"Williams brings the decayed and plague-ridden streets of his apocalyptic city to life through words and description directed with vivid economy," wrote William Thompson on the SF Site. "The use of metaphor and symbolism elevates this tale beyond a simple recitation of woe or grim harbinging for the future." Rick Kleffel, reviewing the book on the Agony Column Web site, called Nearly People "a superb, disturbing performance that has the touch of horror with a convincingly realized near-future scenario." Kleffel remarked that the story's "plotting is clever and very twisty," adding, "The prose is powerful, poetic."

In Sex and Genius, film producer Michael Lear travels to Italy to seek permission to make a documentary on reclusive contemporary novelist James Hildyard. Though Hildyard rejects the idea of the documentary, Lear is offered a once-in-a-lifetime opportunity to become the personal secretary for the genius novelist. Lear is content to be assistant and companion to his brilliant hero, but when English actress Adela Fairfax arrives, the situation begins to change. Fairfax knows that Hildyard has an unpublished novel on-hand, and it is a hot property of a book that Hollywood producers are extremely eager to acquire. As an assortment of Hollywood agents and lawyers swarm about, Fairfax realizes she cannot persuade Hildyard to hand over the rights to the novel; only Lear can do that, and he is torn between helping her and maintaining his loyalty to Hildyard. The likelihood of the author relinquishing rights to his book seems dim. Not only does Hildyard consider adaptations of novels to be "vandalism," but the unpublished book remains unpublished because of the disturbing secret that forms the core of the novel—a secret that Hildyard cannot face, and one that will be revealed at considerable cost to many.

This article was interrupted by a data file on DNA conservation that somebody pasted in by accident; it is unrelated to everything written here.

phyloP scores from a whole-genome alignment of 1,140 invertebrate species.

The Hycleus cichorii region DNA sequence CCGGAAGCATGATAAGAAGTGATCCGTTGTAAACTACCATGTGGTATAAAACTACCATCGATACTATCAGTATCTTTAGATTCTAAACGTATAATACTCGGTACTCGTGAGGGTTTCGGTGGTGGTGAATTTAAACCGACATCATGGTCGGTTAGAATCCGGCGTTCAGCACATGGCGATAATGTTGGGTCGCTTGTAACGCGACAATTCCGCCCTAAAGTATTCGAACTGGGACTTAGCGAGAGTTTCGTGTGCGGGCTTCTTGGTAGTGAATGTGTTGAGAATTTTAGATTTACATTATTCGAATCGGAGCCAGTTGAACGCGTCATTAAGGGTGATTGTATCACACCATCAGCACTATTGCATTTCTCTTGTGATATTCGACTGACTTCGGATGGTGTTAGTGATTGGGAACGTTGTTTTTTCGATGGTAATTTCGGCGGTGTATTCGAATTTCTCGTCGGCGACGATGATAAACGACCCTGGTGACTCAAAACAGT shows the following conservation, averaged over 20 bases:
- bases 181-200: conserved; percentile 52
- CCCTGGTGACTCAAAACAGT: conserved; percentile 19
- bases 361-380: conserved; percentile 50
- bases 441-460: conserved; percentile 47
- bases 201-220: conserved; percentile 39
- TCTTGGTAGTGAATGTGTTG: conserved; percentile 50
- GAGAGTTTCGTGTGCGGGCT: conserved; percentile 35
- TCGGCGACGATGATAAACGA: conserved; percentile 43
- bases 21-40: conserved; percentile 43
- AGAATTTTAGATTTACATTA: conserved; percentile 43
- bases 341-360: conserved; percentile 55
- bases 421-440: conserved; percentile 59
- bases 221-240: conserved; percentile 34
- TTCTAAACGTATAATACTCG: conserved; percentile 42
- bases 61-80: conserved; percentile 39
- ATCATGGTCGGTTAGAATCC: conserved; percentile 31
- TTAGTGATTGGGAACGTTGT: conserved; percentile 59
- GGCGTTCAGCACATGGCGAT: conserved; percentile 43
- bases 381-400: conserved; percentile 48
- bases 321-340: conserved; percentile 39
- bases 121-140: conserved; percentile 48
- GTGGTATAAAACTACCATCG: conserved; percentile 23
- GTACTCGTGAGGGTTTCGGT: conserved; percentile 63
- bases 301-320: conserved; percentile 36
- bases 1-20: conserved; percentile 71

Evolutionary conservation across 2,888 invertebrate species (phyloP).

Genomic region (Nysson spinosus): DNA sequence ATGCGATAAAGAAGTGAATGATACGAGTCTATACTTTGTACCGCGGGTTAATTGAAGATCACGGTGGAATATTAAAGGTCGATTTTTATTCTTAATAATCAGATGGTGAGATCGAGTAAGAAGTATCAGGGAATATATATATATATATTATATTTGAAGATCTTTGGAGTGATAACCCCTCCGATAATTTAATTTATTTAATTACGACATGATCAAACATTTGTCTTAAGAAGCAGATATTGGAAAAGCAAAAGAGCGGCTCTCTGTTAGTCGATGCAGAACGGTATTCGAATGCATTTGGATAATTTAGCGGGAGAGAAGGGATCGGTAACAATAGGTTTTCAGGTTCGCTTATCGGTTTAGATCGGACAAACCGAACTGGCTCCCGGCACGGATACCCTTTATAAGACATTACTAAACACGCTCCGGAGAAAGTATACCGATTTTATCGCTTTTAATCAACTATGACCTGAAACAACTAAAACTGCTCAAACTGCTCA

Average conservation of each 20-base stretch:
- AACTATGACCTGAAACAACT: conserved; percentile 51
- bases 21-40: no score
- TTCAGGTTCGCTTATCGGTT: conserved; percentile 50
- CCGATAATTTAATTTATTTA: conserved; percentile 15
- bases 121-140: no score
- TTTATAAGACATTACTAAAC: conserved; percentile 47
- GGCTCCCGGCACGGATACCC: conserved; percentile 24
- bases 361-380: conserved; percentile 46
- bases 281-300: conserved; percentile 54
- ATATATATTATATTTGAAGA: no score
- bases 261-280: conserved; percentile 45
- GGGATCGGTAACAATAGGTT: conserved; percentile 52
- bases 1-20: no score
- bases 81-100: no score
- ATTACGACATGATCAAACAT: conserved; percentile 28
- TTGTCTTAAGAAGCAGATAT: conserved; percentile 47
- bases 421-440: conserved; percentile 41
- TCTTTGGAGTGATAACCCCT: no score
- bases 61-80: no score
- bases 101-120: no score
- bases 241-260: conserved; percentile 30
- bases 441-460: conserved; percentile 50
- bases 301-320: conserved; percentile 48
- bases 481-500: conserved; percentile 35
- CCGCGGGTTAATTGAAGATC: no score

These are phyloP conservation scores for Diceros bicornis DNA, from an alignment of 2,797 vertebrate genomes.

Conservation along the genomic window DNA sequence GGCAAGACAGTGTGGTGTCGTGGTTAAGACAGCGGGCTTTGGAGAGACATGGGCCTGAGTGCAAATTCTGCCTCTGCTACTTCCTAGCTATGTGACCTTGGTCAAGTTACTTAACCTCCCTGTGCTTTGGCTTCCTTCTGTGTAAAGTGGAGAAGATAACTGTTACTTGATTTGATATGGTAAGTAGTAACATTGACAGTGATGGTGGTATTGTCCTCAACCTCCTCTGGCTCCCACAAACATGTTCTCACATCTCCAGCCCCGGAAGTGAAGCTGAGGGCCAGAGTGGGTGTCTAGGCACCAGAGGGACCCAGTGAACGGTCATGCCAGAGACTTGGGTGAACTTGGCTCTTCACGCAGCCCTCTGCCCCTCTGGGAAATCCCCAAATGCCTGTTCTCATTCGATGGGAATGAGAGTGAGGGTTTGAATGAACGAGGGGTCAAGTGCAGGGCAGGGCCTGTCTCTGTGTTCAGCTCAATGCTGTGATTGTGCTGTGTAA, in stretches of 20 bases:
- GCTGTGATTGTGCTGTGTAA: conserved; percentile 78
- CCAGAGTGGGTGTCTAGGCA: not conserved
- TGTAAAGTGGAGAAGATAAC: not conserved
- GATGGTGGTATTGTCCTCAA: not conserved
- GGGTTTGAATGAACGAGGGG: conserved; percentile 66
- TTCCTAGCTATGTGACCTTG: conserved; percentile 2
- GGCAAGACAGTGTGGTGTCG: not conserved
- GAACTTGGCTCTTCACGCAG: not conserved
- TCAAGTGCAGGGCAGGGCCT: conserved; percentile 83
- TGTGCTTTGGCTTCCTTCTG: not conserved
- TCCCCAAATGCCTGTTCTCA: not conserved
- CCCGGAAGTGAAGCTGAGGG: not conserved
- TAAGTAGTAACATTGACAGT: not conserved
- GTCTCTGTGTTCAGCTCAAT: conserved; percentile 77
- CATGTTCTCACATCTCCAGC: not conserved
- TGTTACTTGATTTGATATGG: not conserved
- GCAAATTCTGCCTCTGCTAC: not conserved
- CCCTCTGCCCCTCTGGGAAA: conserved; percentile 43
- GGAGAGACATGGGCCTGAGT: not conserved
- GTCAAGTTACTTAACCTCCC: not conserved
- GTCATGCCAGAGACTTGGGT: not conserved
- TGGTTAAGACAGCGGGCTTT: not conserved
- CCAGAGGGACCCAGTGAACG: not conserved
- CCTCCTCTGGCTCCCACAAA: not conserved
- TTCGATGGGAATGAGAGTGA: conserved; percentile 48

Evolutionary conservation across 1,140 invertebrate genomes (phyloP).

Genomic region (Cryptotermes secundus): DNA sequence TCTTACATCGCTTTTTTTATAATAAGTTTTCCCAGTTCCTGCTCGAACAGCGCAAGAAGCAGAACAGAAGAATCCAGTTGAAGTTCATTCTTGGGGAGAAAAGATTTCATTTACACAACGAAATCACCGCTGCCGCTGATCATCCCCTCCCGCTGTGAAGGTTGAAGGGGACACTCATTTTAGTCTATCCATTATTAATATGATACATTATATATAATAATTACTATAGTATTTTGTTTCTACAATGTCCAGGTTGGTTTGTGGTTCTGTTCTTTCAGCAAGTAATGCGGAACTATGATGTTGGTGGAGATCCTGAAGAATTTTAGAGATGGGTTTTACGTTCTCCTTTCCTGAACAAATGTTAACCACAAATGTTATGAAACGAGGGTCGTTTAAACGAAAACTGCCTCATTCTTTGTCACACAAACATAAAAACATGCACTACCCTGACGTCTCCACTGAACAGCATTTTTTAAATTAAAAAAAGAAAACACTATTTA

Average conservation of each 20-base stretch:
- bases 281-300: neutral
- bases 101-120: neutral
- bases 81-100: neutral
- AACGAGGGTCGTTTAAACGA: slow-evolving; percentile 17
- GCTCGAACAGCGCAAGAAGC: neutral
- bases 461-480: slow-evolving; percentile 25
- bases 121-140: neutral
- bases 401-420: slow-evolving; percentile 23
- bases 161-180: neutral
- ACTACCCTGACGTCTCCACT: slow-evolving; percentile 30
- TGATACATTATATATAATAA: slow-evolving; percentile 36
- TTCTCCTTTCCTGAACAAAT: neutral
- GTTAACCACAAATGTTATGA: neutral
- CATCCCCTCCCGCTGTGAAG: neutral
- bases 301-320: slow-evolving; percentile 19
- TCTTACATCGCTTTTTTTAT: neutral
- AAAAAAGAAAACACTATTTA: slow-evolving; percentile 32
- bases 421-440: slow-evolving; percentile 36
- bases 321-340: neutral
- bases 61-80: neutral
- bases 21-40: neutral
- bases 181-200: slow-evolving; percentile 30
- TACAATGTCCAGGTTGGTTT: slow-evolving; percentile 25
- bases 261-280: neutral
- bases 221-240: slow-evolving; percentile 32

"The grasping, gossiping world of the ten-percenters comes in for some very bad press" in the novel, observed Alfred Hickling in a Guardian review. Though Hollywood agents and lawyers take their lumps, "Conrad Williams works as an agent in the film industry and he is entitled to say what he likes." Rupert Winchester, writing on the Telegraph Web site, noted that the book "certainly gives the reader an insight into the rat-like cunning, duplicitousness, and amorality of agents." Winchester called the novel itself "ambitious." Although Wright found the portrayal of Hildyard to be the least successful of the main characters, "Lear and Fairfax become absorbingly interesting, and all three are given tense scenes in which both the build-up and resolution are handled with delicacy."



Guardian (London, England), December 14, 2002, Alfred Hickling, "Settling Scores," review of Sex and Genius.

Kirkus Reviews, September 15, 1998, review of Head Injuries, p. 1323.

Publishers Weekly, September 7, 1998, Sybil Steinberg, review of Head Injuries, p. 87; March 29, 2004, review of Use Once, Then Destroy, p. 43.

Times Literary Supplement, December 20, 2002, Matthew Wright, "In Amalfi Once," review of Sex and Genius.


Agony Column,http://trashotron.com/agony/index.htm/ (August 2, 1999), Rick Kleffel, review of Head Injuries; (July 14, 2003), Rick Kleffel, review of Nearly People.

Bloomsbury Web site,http://www.bloomsbury.com/ (July 14, 2003).

Conrad Williams Home Page,http://www.conradwilliams.com/ (July 14, 2003), author biography.

Scorpius Digital Publishing,http://www.scorpiusdigital.com/ (July 14, 2003).

SF Site,http://www.sfsite.com/ (May 24, 2002), William Thompson, review of Nearly People.

Telegraph,http://www.telegraph.co.uk/ (May 23, 2003), Rupert Winchester, review of Sex and Genius. *